What is it: A dessert made of papaya and vanilla ice-cream, was immensely sought after in Brazil during the second half of the 90s, though its popularity has reduced in the present times. Crème de cassis would often be added to it, giving it an alcoholic touch, though black currant syrup is a non-alcoholic substitute.
What does it taste like: Smooth, soft, and sweet, while crème de casis could give it a tangy flavor. On the other hand, black currant syrup if used as a replacement, would make it immensely sweet.
What is it: A delicious dessert made from avocados, sugar, milk, and lime juice.
What does it taste like: The rich, buttery flavor of avocado combined with the tartness of lemon makes it delicious indeed.
What is it: A porridge made from maize kernels, sugar, cinnamon, and milk. The preparation, however, varies from one region to the other with ingredients such as coconut milk, coconut, cloves, sweetened condensed milk, and cinnamon also used in some places. In the central and southern parts of Brazil, people refer to it as canjica. While in the northern states, it acquires the name mugunza. It was for the first time created in the colonial era by the black slaves. It is one of the favorite dishes of Brazilians mostly eaten during the winter festival, which is celebrated in Brazil in June at the end of the harvest season.
What does it taste like: Soft, smooth, thick, and immensely tasty. Cloves and cinnamon, when added, would give it a unique fragrance.
What is it: A delicious pizza whose main ingredients comprise of cocoa powder, condensed milk, strawberries, cream cheese, and chocolate sprinkles.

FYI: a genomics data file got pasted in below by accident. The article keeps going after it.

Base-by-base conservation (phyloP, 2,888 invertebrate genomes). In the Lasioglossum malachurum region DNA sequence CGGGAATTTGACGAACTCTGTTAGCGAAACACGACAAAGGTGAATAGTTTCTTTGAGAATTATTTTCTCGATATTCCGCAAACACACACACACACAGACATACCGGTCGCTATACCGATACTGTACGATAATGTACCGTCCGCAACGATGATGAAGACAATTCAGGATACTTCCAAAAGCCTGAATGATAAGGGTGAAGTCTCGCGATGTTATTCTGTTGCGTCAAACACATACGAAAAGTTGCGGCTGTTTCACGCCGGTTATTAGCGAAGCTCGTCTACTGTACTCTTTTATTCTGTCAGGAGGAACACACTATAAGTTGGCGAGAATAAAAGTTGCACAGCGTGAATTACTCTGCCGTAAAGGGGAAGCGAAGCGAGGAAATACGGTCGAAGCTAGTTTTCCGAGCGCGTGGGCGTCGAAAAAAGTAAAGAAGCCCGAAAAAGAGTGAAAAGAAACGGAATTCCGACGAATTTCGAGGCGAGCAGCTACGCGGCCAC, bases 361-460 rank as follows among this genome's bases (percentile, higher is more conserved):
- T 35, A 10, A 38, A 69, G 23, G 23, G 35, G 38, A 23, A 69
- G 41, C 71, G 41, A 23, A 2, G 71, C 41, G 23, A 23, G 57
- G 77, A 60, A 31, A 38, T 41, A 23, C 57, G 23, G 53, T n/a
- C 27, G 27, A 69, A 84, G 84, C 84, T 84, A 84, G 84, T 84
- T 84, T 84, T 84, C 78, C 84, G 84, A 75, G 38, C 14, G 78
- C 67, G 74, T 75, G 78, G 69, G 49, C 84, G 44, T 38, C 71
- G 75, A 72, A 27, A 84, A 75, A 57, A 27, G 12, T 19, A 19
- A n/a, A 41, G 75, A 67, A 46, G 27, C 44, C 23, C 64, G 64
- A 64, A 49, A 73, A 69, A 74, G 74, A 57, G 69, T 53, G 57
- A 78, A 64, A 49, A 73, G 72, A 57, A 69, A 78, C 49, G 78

What does it taste like: Cheesy, chocolaty, smooth and immensely lip-smacking which one can have hot or even cold.
What is it: A traditional dessert of Portugal where it is called angel hair, it is popular in Brazil too. Eggs (mainly the yolk) form the chief ingredients of this recipe apart from sugar syrup and vanilla extract. They have a noodle-like appearance often used for garnishing a whole lot of desserts or as a topping for cakes. It is even serves as an accompaniment for meat dishes, several savories as well as sweets.
What does it taste like: Soft, sweet, creamy, while the smoky flavor of the vanilla extract appears in every bite.
What is it: A baked custard having egg yolks, ground coconut, and sugar as its primary ingredients. It is yellow, resembling an upturned cup.
What does it taste like: It has a fresh, exotic flavor, being creamy, glossy, and sugary, with the taste of coconut dominating throughout.
What is it: It gets its name for the cashew nuts which are the primary ingredients that go in its making. Condensed milk, unsalted peanuts, unsalted butter, granulated sugar, and chocolate powder form the list of its main components. Cajuzinho has been a popular dessert mostly in birthday parties alongside other festivities.
What does it taste like: Sweet and nutty, with the taste of peanuts being immensely prominent.
What is it: A fabulous pudding prepared from rice, blended with milk or water. Other ingredients include raisins, sweeteners like sugar as well as cinnamon sticks which serve as a garnish. Besides Brazil, such kind of preparation is widespread throughout America and even in other continents like Asia where rice forms the staple diet.
What does it taste like: It is thick, creamy, smooth, amazingly sweet, though overcooking could give it a chewy texture.
What is it: A mixture of cheese and guava paste, with the slices stacked one on top of the other held together with toothpicks.
What does it taste like: A combination of sweet and salty, it has a perfect jelly-like texture that would melt in your mouth.
Besides the lip-smacking sweet dishes mentioned above, there is more to the list including pacoca (a groundnut candy), bijajica (a yummy cookie), and cocada (coconut confectionary) and much more. On your next visit to Brazil, do check out some of these yummylicious desserts on the list.